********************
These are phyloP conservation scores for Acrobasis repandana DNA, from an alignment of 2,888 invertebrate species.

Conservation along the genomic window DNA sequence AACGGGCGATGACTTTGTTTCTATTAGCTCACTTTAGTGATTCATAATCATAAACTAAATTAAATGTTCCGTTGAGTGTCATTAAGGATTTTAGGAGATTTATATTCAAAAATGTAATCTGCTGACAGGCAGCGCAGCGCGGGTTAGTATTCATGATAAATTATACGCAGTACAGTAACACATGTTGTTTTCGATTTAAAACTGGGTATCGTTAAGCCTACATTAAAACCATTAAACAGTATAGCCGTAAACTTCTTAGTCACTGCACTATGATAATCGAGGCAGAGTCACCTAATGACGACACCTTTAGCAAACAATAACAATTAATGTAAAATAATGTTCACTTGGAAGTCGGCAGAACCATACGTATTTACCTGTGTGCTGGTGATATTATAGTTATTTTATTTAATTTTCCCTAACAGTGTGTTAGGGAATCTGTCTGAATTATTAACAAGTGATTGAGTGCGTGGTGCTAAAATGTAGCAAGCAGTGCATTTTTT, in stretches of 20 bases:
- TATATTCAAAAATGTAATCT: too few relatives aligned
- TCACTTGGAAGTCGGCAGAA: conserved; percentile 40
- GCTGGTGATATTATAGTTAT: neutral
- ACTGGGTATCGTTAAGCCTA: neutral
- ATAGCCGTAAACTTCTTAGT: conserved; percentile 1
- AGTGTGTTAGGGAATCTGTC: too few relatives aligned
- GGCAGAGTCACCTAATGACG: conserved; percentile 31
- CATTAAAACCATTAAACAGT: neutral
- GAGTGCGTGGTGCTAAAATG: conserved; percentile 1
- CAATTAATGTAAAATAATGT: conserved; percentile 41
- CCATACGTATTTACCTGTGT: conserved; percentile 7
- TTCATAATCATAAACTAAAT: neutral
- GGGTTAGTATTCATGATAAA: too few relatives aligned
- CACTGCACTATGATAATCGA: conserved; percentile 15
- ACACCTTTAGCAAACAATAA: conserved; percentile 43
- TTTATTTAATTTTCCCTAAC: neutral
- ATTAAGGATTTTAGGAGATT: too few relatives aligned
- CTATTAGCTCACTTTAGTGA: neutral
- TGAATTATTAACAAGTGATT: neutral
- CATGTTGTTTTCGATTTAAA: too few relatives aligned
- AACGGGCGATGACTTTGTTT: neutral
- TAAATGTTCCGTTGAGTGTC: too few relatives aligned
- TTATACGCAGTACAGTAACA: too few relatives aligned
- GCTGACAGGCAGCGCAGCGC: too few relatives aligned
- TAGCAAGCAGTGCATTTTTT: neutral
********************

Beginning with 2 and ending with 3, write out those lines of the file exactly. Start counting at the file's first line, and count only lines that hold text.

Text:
Conservation along the genomic window DNA sequence AACGGGCGATGACTTTGTTTCTATTAGCTCACTTTAGTGATTCATAATCATAAACTAAATTAAATGTTCCGTTGAGTGTCATTAAGGATTTTAGGAGATTTATATTCAAAAATGTAATCTGCTGACAGGCAGCGCAGCGCGGGTTAGTATTCATGATAAATTATACGCAGTACAGTAACACATGTTGTTTTCGATTTAAAACTGGGTATCGTTAAGCCTACATTAAAACCATTAAACAGTATAGCCGTAAACTTCTTAGTCACTGCACTATGATAATCGAGGCAGAGTCACCTAATGACGACACCTTTAGCAAACAATAACAATTAATGTAAAATAATGTTCACTTGGAAGTCGGCAGAACCATACGTATTTACCTGTGTGCTGGTGATATTATAGTTATTTTATTTAATTTTCCCTAACAGTGTGTTAGGGAATCTGTCTGAATTATTAACAAGTGATTGAGTGCGTGGTGCTAAAATGTAGCAAGCAGTGCATTTTTT, in stretches of 20 bases:
- TATATTCAAAAATGTAATCT: too few relatives aligned